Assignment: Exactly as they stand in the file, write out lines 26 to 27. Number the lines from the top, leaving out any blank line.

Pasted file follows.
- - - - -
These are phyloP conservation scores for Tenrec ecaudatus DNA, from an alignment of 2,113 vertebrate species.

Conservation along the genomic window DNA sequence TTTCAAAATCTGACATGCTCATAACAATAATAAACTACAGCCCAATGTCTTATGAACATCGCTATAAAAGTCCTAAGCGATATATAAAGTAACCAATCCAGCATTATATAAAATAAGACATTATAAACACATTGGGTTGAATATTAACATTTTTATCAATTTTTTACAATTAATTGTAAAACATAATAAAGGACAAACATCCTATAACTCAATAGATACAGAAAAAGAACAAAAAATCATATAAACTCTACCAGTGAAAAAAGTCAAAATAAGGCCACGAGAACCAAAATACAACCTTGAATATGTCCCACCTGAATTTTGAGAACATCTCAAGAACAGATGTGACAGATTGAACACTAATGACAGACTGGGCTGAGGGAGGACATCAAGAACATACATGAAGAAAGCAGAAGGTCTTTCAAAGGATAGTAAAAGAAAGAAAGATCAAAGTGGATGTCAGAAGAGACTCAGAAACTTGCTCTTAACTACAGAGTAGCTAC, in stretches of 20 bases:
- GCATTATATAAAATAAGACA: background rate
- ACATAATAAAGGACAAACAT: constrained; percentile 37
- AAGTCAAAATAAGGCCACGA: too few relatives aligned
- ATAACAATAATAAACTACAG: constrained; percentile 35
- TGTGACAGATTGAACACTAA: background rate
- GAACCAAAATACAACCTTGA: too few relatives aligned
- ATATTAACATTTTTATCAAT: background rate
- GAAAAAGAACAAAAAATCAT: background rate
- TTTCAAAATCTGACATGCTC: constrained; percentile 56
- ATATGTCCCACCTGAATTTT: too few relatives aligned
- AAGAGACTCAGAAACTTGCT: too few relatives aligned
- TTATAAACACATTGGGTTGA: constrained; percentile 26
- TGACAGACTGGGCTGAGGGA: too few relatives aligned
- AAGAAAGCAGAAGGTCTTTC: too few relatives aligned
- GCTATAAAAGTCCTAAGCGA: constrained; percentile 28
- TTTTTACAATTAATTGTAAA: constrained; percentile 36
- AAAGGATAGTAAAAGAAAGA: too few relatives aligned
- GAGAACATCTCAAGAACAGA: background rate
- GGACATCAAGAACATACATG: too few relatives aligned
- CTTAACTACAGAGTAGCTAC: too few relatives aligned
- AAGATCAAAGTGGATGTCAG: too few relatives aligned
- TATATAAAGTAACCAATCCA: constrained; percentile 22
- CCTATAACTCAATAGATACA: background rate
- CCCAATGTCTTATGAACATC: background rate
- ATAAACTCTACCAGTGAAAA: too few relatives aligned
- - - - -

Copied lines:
- CCCAATGTCTTATGAACATC: background rate
- ATAAACTCTACCAGTGAAAA: too few relatives aligned